North Korea Does Its Missile Tests

Good day. There I was on a July morning (That’s a Pfennig traditional start to July). How was everyone’s Fourth of July? Mine was “rain shortened,” but I still managed to squeeze in some fireworks! Looks like the great levels of the currencies from Monday didn’t hold, so let’s go to the tape and see what happened, eh?

OK. I walked out this morning to get the newspaper, and the front page said that North Korea’s missile test failed. My first thought was – no wait, my second thought was that this news would support the dollar. Not that the failed test is dollar friendly, it’s simply the thought that any missile test is dollar friendly. And, there were six missiles fired into the Sea of Japan, with just one long-range missile failing.

When I arrived at the desk and turned on the trading screens, I could see the rally that the dollar had managed to drum up. And sure enough, the news on the screens said that the dollar had rallied on the news from North Korea.

Well, that was quite a run by the currencies late last week, and on Monday the euro and the yen were really putting on a show versus the dollar. I think they will continue that once the dust settles on these missile tests in North Korea. The ECB does meet tomorrow, and the markets would love to see a rate hike, but I doubt that the ECB will play along. However, they will throw the markets a bone, to keep them on the scent of a rate hike that will probably come after they return from vacation in late August.

Yes, ECB President Claude Trichet, is probably very euphoric about his country’s victory over Brazil in the World Cup, (as I am upset by Brazil’s loss!) as he very euphoric about the economy of the Eurozone. Business confidence is leading the way, and with inflation pressures building stronger every day, I think the markets know that a rate hike in August is a lock.

It certainly looks as though the Bank of Japan will finally get off the zero-interest-rate-policy (ZIRP) bus next week when they meet on July 14, 2006. What was once a whispering campaign for their July meeting has become a real shouting match. So, get ready for Japan’s entry into the new world of central banks raising rates all at the same time!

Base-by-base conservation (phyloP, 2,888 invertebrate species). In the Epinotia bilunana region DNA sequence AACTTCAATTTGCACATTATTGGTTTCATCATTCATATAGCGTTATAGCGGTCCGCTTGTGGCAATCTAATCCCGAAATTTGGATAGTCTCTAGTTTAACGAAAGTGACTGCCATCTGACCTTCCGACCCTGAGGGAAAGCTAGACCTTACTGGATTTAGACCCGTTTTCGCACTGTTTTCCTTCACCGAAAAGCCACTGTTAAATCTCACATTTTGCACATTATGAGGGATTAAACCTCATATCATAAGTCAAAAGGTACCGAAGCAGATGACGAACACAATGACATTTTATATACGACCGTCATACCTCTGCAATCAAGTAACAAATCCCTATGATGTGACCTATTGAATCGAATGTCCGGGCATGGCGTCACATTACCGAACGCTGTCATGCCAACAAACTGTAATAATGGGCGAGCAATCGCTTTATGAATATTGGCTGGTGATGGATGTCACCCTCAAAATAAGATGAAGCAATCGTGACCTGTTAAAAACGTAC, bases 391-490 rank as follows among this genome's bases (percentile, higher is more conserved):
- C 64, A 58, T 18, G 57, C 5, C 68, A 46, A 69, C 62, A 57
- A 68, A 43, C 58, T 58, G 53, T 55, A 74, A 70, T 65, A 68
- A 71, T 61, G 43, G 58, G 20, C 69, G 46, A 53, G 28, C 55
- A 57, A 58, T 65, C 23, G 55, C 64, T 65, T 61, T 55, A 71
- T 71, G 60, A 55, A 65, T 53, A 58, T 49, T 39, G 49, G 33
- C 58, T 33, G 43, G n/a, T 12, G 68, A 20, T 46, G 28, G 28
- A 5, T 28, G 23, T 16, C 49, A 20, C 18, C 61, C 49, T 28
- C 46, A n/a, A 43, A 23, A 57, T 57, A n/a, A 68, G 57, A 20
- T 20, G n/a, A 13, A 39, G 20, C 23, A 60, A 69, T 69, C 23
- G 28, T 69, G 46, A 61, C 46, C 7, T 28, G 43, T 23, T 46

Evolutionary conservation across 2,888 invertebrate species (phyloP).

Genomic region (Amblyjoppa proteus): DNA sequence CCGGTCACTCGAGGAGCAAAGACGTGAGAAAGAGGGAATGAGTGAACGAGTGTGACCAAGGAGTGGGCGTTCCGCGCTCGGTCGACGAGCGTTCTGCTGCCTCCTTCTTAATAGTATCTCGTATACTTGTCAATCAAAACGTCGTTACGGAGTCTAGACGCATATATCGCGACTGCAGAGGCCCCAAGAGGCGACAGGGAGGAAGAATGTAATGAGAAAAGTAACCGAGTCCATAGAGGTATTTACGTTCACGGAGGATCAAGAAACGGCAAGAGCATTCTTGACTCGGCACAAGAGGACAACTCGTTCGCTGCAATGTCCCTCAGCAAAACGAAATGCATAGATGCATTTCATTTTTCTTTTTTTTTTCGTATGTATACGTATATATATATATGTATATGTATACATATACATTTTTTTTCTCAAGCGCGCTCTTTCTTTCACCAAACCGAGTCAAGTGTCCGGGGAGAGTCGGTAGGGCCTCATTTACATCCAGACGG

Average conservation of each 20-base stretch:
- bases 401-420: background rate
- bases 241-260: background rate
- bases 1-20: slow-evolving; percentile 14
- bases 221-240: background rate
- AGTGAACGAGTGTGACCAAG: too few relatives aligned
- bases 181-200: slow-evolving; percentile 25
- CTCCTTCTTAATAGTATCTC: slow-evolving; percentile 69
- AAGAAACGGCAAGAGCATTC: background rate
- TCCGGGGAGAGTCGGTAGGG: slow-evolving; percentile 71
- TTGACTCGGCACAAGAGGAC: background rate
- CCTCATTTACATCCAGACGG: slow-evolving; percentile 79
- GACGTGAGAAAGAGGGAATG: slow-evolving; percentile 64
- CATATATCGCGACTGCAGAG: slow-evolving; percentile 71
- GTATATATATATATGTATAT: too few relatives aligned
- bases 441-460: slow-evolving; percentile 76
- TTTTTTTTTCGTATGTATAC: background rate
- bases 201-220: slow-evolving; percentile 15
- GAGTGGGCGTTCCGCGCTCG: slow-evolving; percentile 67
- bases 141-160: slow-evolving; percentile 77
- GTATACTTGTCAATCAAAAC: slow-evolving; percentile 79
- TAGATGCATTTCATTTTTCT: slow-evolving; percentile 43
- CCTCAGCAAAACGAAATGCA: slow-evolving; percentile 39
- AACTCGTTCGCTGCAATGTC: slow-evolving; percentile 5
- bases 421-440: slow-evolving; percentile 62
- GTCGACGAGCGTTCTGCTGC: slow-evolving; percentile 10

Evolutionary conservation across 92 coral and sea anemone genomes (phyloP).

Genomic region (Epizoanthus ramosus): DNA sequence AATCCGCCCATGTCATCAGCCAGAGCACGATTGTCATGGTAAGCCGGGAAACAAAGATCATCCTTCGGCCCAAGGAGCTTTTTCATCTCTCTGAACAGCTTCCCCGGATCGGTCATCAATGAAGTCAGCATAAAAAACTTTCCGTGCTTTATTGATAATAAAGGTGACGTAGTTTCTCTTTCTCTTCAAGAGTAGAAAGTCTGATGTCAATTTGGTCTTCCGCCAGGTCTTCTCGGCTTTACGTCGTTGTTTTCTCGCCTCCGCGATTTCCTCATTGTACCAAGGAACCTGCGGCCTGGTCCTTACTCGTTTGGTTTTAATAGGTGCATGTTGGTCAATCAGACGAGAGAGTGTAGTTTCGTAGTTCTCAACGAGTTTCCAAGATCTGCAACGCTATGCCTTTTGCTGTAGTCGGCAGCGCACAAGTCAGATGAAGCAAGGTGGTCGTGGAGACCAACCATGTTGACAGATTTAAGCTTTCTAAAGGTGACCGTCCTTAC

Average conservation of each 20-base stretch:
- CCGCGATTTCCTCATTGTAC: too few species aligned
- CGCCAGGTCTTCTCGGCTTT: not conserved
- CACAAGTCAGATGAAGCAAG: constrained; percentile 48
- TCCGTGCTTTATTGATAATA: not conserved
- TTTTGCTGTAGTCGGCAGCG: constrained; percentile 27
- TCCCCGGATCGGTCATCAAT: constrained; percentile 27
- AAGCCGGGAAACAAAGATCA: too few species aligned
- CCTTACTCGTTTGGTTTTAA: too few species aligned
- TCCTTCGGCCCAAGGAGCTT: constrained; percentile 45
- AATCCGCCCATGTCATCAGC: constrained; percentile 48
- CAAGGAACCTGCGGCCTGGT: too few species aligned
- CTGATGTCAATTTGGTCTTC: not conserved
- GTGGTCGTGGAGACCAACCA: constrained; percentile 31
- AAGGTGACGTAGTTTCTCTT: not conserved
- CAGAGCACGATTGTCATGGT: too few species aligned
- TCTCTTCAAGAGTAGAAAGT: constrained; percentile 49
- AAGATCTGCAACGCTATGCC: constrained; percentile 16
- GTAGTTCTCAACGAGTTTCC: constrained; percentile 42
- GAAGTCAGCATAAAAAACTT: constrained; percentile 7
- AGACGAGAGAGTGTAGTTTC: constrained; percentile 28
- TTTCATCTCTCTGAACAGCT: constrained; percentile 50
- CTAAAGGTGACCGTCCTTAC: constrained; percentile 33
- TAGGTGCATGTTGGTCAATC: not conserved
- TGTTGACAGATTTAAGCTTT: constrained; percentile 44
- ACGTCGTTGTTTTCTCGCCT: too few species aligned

The Bank of England’s Monetary Policy Committee (MPC) meets tomorrow, too. And while I fully expect the MPC to raise rates again, I just don’t see them having enough proof that inflation is above their target to pull a rate hike off at this time. As long as the MPC remains hawkish with their statement, the market will have enough to chew on for now.

All these central-bank meetings, all this fun! There was something else that happened last week that the traders are just now figuring out: The new U.S. Treasury Secretary, Henry Paulson, gave his acceptance speech and never mentioned the U.S. strong-dollar policy. Not even a hint. This had become a real joke as successive U.S. Treasury secretaries for the last 11 years have mentioned the strong-dollar policy in their acceptance speeches. Hmmmm.

Does this mean that Paulson doesn’t believe in the strong-dollar policy? No. I think if the press really pinned him down he would say he believed in it. However, judging from the way the markets have traded since his acceptance speech left out any reference to the dollar (save for the North Korea’s missile tests last night), I would have to think that the cat is out of the bag on this one.

Recall when I first talked about John Snow leaving the U.S. Treasury secretary job that I thought that changing Treasury secretaries could be used to officially change the dollar policy. Well, I think it’s all coming together. And you know what I like to say about those things, I love it when a plan comes together!

The Mexican peso has done what I thought it would do, given the outcome of the presidential election. Recall that I was leery of a victory by Obrador, because his choice for finance minister was not looked upon by the markets as one that would continue the economic policies that have brightened Mexico’s economy. Instead the Conservative, Calderon won in a very tight election, and the markets rewarded the peso by moving it up over two percent versus the dollar.

Here in the United States, we’ve got a Jobs Jamboree Friday to end the week! Last month, you might recall the Jobs Jamboree did not quite live up to its name, as only 75,000 new jobs were created in May. Well, if we have another month like that back to back, you would see the dollar really take it on the chin, as the prospects for the Fed to keep raising rates would be watered down!

As I head to the big finish, I want to point out that since I’ve been talking about the current-account-surplus countries outperforming the current account deficit countries, I’ve added one of my current favorites to the currency roundup. Swedish krona will now be a part of the roundup, and you’ll find it under the symbol of SEK. There’s just too many krones, kronas, korunas, etc. So, I’ll list it as SEK.

Currencies today: A$ .7455, kiwi .6090, C$ .9040, euro 1.2780, sterling 1.8470, Swiss .8160, ISK 75.15, rand 7.12, krone 6.22, SEK 7.1750, forint 219.31, zloty 3.15, koruna 22.30, yen 114.80, baht 38.12, sing 1.5815, INR 46.07, China 7.9958, pesos 11.17, dollar index 85.28, silver $11.50, and gold $628.10

That’s it for today. With July here, it starts the travel time again for me with a day trip to Washington, D.C., next week. But in between some travel, I will have my summer vacation, which is always relaxing for me (except those times I have mechanical problems! Ugh!) Have a great Wednesday and rest of the week!

Chuck Butler
July 5, 2006

The Daily Reckoning